The staff on the TRE commuter trains are very friendly, and I'm sure they'd love to talk train topics with a rail fan. The train doesn't turn around at the end of the line -- the back car has an engineer's cab. The frontmost passenger seat has a direct view in front of the train (or, in the other direction, behind the train). The trains run up to 80mph on a route a few miles north of the UP tracks, with a good amount of double-track segments, shared with freight but not overloaded. They almost always run right on schedule.

The DART Light Rail trains, by contrast, don't have any staff except for the driver, who is in the sealed cab at the front. DART even replaced the station announcements with a robot, much to my chagrin. I liked hearing the different operators. DART police and fare enforcement will come on board randomly, and are also pretty friendly (though moods may vary). The LRT is very reliable, unless something crazy has happened -- like this year's snow storms, which froze the switches, fouled the catenaries, and generally created chaos for a system designed for long stretches of 100 degrees, not 10 degrees.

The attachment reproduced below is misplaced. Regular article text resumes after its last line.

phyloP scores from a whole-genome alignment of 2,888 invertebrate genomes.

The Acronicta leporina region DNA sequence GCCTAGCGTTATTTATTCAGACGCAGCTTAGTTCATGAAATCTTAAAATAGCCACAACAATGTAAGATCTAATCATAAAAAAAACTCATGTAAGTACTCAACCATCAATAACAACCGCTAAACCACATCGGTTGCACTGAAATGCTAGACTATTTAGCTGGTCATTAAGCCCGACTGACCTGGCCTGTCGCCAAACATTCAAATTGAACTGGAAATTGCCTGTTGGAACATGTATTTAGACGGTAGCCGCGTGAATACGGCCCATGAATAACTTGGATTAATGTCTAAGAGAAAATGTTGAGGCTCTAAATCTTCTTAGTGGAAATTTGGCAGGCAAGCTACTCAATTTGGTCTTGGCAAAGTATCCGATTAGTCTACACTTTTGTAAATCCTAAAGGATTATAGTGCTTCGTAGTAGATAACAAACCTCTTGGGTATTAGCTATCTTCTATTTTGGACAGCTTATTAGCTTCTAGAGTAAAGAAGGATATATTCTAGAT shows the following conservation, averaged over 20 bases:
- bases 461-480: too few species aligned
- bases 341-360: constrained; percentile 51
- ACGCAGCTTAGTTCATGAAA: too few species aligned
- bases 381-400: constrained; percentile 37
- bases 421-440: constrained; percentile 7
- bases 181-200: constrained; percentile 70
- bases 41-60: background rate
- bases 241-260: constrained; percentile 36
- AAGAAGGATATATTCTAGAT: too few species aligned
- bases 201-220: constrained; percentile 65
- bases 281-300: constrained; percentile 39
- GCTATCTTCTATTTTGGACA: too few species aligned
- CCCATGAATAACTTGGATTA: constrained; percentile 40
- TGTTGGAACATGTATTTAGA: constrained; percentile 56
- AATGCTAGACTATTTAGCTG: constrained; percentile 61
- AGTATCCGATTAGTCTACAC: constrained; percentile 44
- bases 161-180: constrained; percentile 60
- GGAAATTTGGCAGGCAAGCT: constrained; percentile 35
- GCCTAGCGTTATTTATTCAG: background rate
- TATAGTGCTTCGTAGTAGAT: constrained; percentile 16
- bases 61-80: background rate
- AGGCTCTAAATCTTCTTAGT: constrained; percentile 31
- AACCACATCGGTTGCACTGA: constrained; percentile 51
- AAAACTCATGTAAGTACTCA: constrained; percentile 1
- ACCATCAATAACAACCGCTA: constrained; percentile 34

Bus drivers, of course, can run the gamut from chatty to stoic to surly, though the surly ones aren't common. (For some reason, I've had more surly drivers in Fort Worth, but only on the non-tourist routes.) Buses have card-swipe turnstiles if you're using a day- or multi-day pass. You can buy a Day Pass on the bus with exact cash & coins, no change given. Just be sure to tell the driver what sort of pass you're getting before you put in any cash, so he can punch in the right pass type. And double-check it when you get it; make sure it says "Local", "System", or "Regional" (not "Reduced"!).